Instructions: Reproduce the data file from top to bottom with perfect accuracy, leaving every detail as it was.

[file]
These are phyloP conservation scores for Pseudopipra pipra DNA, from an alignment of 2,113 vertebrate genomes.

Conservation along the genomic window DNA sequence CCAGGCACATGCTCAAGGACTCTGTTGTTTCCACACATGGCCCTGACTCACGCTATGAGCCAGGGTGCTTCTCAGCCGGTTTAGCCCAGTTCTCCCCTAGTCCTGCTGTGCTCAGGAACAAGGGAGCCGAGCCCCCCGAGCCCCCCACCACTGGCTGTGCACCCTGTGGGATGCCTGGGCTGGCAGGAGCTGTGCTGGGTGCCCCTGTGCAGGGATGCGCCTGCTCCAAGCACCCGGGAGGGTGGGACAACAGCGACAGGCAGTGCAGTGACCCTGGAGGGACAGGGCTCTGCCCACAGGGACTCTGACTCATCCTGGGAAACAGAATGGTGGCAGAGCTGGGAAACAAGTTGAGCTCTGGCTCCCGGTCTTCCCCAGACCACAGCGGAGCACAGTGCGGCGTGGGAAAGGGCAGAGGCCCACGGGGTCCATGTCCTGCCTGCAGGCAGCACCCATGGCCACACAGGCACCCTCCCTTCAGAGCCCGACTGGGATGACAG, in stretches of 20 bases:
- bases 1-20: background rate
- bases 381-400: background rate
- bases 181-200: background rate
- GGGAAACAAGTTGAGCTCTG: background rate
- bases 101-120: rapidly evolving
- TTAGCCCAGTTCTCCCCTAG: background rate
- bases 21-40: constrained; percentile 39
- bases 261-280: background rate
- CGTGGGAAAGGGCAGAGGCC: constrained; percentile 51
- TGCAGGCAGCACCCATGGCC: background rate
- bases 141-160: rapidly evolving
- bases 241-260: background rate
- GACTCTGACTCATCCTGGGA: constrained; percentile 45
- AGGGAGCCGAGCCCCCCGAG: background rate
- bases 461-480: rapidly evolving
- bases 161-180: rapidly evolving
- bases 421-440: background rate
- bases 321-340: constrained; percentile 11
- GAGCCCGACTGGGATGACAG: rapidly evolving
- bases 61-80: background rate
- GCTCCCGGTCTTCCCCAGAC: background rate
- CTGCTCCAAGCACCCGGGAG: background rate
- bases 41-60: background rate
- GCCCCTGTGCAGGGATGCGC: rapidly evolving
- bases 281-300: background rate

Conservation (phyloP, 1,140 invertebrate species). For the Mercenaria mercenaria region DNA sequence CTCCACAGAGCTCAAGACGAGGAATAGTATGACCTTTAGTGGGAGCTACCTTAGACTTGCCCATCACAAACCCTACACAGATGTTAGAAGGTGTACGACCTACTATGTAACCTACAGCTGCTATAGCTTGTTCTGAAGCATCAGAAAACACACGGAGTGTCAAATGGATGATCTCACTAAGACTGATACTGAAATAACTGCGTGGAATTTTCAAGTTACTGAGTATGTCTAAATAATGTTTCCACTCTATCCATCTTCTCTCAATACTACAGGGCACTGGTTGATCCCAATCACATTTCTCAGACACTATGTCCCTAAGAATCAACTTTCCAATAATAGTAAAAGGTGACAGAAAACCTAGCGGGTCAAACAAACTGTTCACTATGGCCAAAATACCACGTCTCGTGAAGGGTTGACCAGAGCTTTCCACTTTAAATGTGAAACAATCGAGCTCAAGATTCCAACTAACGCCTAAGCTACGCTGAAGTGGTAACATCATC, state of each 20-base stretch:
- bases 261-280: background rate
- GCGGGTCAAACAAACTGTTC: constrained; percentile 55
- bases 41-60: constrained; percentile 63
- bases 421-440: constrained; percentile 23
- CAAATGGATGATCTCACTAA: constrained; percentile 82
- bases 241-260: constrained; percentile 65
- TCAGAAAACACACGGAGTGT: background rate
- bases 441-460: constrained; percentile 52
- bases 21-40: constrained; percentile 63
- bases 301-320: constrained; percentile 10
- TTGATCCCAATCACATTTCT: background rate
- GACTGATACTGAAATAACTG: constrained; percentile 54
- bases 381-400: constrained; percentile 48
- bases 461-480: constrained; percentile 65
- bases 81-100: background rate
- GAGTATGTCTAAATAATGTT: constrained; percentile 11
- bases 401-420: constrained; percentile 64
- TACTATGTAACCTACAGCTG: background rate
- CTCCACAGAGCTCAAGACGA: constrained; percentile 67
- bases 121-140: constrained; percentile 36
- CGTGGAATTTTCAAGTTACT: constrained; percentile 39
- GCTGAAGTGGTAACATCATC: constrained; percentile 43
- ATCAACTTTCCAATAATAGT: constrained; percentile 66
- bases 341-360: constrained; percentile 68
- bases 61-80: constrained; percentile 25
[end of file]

These are phyloP conservation scores for Pseudopipra pipra DNA, from an alignment of 2,113 vertebrate genomes.

Conservation along the genomic window DNA sequence CCAGGCACATGCTCAAGGACTCTGTTGTTTCCACACATGGCCCTGACTCACGCTATGAGCCAGGGTGCTTCTCAGCCGGTTTAGCCCAGTTCTCCCCTAGTCCTGCTGTGCTCAGGAACAAGGGAGCCGAGCCCCCCGAGCCCCCCACCACTGGCTGTGCACCCTGTGGGATGCCTGGGCTGGCAGGAGCTGTGCTGGGTGCCCCTGTGCAGGGATGCGCCTGCTCCAAGCACCCGGGAGGGTGGGACAACAGCGACAGGCAGTGCAGTGACCCTGGAGGGACAGGGCTCTGCCCACAGGGACTCTGACTCATCCTGGGAAACAGAATGGTGGCAGAGCTGGGAAACAAGTTGAGCTCTGGCTCCCGGTCTTCCCCAGACCACAGCGGAGCACAGTGCGGCGTGGGAAAGGGCAGAGGCCCACGGGGTCCATGTCCTGCCTGCAGGCAGCACCCATGGCCACACAGGCACCCTCCCTTCAGAGCCCGACTGGGATGACAG, in stretches of 20 bases:
- bases 1-20: background rate
- bases 381-400: background rate
- bases 181-200: background rate
- GGGAAACAAGTTGAGCTCTG: background rate
- bases 101-120: rapidly evolving
- TTAGCCCAGTTCTCCCCTAG: background rate
- bases 21-40: constrained; percentile 39
- bases 261-280: background rate
- CGTGGGAAAGGGCAGAGGCC: constrained; percentile 51
- TGCAGGCAGCACCCATGGCC: background rate
- bases 141-160: rapidly evolving
- bases 241-260: background rate
- GACTCTGACTCATCCTGGGA: constrained; percentile 45
- AGGGAGCCGAGCCCCCCGAG: background rate
- bases 461-480: rapidly evolving
- bases 161-180: rapidly evolving
- bases 421-440: background rate
- bases 321-340: constrained; percentile 11
- GAGCCCGACTGGGATGACAG: rapidly evolving
- bases 61-80: background rate
- GCTCCCGGTCTTCCCCAGAC: background rate
- CTGCTCCAAGCACCCGGGAG: background rate
- bases 41-60: background rate
- GCCCCTGTGCAGGGATGCGC: rapidly evolving
- bases 281-300: background rate

Conservation (phyloP, 1,140 invertebrate species). For the Mercenaria mercenaria region DNA sequence CTCCACAGAGCTCAAGACGAGGAATAGTATGACCTTTAGTGGGAGCTACCTTAGACTTGCCCATCACAAACCCTACACAGATGTTAGAAGGTGTACGACCTACTATGTAACCTACAGCTGCTATAGCTTGTTCTGAAGCATCAGAAAACACACGGAGTGTCAAATGGATGATCTCACTAAGACTGATACTGAAATAACTGCGTGGAATTTTCAAGTTACTGAGTATGTCTAAATAATGTTTCCACTCTATCCATCTTCTCTCAATACTACAGGGCACTGGTTGATCCCAATCACATTTCTCAGACACTATGTCCCTAAGAATCAACTTTCCAATAATAGTAAAAGGTGACAGAAAACCTAGCGGGTCAAACAAACTGTTCACTATGGCCAAAATACCACGTCTCGTGAAGGGTTGACCAGAGCTTTCCACTTTAAATGTGAAACAATCGAGCTCAAGATTCCAACTAACGCCTAAGCTACGCTGAAGTGGTAACATCATC, state of each 20-base stretch:
- bases 261-280: background rate
- GCGGGTCAAACAAACTGTTC: constrained; percentile 55
- bases 41-60: constrained; percentile 63
- bases 421-440: constrained; percentile 23
- CAAATGGATGATCTCACTAA: constrained; percentile 82
- bases 241-260: constrained; percentile 65
- TCAGAAAACACACGGAGTGT: background rate
- bases 441-460: constrained; percentile 52
- bases 21-40: constrained; percentile 63
- bases 301-320: constrained; percentile 10
- TTGATCCCAATCACATTTCT: background rate
- GACTGATACTGAAATAACTG: constrained; percentile 54
- bases 381-400: constrained; percentile 48
- bases 461-480: constrained; percentile 65
- bases 81-100: background rate
- GAGTATGTCTAAATAATGTT: constrained; percentile 11
- bases 401-420: constrained; percentile 64
- TACTATGTAACCTACAGCTG: background rate
- CTCCACAGAGCTCAAGACGA: constrained; percentile 67
- bases 121-140: constrained; percentile 36
- CGTGGAATTTTCAAGTTACT: constrained; percentile 39
- GCTGAAGTGGTAACATCATC: constrained; percentile 43
- ATCAACTTTCCAATAATAGT: constrained; percentile 66
- bases 341-360: constrained; percentile 68
- bases 61-80: constrained; percentile 25